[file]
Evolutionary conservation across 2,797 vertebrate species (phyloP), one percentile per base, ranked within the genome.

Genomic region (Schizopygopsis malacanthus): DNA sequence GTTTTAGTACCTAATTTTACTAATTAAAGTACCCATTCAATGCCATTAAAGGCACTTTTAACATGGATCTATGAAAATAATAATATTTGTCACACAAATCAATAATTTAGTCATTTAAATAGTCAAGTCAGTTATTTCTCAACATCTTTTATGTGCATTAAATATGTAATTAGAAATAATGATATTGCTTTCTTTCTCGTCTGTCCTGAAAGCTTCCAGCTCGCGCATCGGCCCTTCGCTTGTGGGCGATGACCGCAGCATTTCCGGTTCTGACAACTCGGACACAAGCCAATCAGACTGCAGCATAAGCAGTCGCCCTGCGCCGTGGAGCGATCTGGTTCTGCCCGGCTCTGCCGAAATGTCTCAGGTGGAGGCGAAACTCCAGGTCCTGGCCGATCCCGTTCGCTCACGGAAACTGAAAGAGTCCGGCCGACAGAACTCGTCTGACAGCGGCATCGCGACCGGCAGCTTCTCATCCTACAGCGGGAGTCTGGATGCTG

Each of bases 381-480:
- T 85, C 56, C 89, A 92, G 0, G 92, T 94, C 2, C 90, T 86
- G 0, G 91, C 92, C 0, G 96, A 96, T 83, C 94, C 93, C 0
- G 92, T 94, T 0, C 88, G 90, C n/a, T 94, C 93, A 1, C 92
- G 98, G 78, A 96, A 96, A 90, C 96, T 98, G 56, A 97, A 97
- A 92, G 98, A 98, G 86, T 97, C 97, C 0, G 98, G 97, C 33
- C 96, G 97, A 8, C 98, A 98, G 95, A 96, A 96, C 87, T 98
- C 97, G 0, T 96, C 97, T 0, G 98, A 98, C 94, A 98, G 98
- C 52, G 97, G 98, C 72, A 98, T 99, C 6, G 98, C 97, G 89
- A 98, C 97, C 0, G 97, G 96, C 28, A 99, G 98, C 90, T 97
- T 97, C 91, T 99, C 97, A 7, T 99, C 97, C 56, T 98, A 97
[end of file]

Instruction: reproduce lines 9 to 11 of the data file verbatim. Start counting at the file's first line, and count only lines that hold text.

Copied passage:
- C 96, G 97, A 8, C 98, A 98, G 95, A 96, A 96, C 87, T 98
- C 97, G 0, T 96, C 97, T 0, G 98, A 98, C 94, A 98, G 98
- C 52, G 97, G 98, C 72, A 98, T 99, C 6, G 98, C 97, G 89